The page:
When I posted my list of planned reading for the 11 Decades challenge, I included Comfort Food because I liked the title, and because I like reading new authors. Imagine my surprise when the author contacted me and offered a review copy – of course I said yes.
I’m glad I did.
This novel is the story of six Gen-X college students, and the way their lives interweave. We are introduced to all of them in the initial chapter, and then each section gives us a significant moment in each of their lives, finally coming full circle to connect the first person we met to the woman he loves. Because of this structure, Comfort Food reminds me very much of the improv game “Four Square” or “Pan Left” in which there are four players who form different intersecting pairs of relationships.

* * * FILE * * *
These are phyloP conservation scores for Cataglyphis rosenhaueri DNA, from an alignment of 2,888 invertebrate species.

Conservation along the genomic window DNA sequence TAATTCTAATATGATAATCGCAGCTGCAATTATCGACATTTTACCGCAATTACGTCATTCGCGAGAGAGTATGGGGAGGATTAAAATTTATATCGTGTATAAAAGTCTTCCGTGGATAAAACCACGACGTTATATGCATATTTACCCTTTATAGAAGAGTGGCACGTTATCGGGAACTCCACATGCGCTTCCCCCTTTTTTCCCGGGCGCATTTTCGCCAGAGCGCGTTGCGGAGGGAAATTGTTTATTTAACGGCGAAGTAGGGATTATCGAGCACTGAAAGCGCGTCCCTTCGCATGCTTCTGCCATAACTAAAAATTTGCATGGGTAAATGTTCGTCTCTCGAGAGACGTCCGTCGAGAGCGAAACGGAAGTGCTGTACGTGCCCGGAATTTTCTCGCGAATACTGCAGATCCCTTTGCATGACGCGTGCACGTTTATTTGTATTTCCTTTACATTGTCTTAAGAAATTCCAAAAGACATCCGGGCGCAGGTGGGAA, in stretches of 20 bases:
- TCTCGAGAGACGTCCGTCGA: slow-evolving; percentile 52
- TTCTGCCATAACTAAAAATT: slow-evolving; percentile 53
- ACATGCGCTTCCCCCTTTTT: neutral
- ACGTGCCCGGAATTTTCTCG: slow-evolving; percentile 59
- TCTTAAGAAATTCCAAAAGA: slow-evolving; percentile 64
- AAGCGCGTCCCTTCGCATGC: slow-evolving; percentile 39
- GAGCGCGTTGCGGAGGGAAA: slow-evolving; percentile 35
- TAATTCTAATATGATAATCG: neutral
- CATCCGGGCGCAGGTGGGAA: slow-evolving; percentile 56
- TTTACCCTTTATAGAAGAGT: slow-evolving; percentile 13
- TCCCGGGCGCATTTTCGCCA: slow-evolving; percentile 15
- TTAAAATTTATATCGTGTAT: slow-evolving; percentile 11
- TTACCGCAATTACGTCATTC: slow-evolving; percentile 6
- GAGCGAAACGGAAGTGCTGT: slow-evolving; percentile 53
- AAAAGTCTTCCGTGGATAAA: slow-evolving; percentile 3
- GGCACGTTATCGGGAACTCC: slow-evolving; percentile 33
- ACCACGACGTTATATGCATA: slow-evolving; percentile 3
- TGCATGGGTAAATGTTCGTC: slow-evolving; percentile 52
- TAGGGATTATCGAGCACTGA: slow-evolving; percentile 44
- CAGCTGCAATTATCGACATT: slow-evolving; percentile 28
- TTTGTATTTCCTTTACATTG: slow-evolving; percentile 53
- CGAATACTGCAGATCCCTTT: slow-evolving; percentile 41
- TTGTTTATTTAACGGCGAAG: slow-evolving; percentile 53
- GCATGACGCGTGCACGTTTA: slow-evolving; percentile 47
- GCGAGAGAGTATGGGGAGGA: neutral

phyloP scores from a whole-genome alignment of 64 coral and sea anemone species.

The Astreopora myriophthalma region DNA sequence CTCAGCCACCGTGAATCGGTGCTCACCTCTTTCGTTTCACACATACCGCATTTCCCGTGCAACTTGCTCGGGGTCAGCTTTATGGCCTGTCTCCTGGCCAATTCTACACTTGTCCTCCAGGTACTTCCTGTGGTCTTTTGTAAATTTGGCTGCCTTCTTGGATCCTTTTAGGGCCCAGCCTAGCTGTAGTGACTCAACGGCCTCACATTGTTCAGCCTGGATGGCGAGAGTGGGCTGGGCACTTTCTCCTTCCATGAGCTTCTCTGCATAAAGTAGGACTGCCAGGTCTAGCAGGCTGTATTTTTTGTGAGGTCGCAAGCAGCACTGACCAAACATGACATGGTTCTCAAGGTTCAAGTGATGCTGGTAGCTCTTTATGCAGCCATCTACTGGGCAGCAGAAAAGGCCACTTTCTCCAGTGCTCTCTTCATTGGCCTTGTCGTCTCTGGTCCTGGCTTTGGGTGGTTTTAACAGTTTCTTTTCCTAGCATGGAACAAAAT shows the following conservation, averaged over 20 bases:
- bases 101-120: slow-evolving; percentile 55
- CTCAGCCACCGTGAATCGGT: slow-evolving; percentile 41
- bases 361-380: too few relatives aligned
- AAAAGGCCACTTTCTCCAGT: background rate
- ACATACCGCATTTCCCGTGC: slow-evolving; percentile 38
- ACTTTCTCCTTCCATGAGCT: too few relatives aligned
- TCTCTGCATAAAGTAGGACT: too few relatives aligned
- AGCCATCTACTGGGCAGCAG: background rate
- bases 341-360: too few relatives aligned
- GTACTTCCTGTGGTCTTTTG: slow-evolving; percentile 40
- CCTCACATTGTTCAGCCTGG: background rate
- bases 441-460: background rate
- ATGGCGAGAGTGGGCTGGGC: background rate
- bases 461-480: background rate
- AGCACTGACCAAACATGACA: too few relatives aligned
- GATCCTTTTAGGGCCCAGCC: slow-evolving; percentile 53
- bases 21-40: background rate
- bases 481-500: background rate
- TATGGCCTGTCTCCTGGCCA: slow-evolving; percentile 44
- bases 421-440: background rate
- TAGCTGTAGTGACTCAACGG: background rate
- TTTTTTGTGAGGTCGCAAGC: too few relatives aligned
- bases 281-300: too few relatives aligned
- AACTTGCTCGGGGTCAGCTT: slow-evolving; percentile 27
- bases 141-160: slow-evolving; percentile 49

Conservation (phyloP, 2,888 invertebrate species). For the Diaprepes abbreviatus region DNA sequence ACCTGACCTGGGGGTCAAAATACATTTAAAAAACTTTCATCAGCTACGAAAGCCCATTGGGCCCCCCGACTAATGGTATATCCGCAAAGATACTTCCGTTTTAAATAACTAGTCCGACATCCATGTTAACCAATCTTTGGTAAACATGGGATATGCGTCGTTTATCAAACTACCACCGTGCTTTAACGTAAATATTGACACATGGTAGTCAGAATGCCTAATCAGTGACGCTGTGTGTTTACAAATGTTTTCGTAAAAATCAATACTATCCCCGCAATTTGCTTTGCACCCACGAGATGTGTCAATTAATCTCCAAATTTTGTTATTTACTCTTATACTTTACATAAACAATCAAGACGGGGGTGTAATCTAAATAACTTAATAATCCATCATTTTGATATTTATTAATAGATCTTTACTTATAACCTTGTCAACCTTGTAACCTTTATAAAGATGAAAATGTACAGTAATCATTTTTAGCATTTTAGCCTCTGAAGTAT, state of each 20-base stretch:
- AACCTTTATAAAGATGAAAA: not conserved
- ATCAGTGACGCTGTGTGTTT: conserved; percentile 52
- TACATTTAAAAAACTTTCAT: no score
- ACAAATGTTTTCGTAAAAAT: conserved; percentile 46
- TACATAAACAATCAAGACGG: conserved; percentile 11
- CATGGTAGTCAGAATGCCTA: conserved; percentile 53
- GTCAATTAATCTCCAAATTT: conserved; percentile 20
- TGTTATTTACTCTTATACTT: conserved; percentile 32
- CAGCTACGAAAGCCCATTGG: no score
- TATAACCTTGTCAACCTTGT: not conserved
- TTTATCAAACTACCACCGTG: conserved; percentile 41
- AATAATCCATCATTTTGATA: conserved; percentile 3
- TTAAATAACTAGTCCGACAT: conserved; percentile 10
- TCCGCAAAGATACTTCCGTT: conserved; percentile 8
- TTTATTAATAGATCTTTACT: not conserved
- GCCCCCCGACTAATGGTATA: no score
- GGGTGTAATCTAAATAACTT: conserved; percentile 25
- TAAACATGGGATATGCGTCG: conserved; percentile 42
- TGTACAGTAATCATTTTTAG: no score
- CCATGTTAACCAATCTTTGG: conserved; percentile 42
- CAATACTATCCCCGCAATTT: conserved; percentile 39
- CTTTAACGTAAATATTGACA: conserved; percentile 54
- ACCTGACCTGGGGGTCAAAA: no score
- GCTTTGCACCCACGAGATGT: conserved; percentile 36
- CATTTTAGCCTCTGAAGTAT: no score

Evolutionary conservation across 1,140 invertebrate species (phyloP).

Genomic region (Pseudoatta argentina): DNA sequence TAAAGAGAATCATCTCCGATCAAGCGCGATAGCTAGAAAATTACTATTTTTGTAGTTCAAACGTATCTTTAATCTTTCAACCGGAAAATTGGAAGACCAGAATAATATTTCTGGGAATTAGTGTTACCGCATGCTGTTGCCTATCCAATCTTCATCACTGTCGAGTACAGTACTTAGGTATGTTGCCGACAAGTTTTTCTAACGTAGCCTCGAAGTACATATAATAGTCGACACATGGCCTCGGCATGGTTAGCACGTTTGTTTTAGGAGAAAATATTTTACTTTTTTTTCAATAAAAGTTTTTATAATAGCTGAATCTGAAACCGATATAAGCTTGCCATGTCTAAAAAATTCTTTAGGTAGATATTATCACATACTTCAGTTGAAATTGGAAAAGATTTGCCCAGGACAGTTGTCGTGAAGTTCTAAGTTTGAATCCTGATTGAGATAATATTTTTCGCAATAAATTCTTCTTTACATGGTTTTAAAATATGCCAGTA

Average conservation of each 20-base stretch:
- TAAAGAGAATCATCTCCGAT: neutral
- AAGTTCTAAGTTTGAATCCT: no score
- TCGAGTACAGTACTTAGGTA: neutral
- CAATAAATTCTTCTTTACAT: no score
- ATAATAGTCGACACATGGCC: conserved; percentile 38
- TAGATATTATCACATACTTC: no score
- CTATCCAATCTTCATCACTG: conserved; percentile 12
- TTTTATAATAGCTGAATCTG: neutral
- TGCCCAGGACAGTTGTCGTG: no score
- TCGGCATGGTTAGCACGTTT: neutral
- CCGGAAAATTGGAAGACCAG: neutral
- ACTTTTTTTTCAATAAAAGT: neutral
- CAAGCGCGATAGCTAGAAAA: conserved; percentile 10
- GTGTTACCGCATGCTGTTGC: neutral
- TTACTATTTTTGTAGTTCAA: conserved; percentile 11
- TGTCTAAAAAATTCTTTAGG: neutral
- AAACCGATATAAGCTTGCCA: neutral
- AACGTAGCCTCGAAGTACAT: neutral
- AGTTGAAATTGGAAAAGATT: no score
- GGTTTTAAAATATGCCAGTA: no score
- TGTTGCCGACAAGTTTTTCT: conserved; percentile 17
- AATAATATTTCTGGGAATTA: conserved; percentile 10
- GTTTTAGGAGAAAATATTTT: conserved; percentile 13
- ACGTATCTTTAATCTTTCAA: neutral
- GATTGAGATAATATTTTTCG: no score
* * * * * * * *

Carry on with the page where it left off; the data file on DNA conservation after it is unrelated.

What I loved most about the novel, however, was the language. Ashenhurst’s descriptions of the Pacific Northwest let you feel the misty air. Whether he’s talking about the pot-stench floating in a cheap off-campus apartment, or the visceral moment when one character realizes his wife is cheating on him, the words chosen give a vivid picture of place, and of the people existing in that place at that time.
I’d love to read more from this author.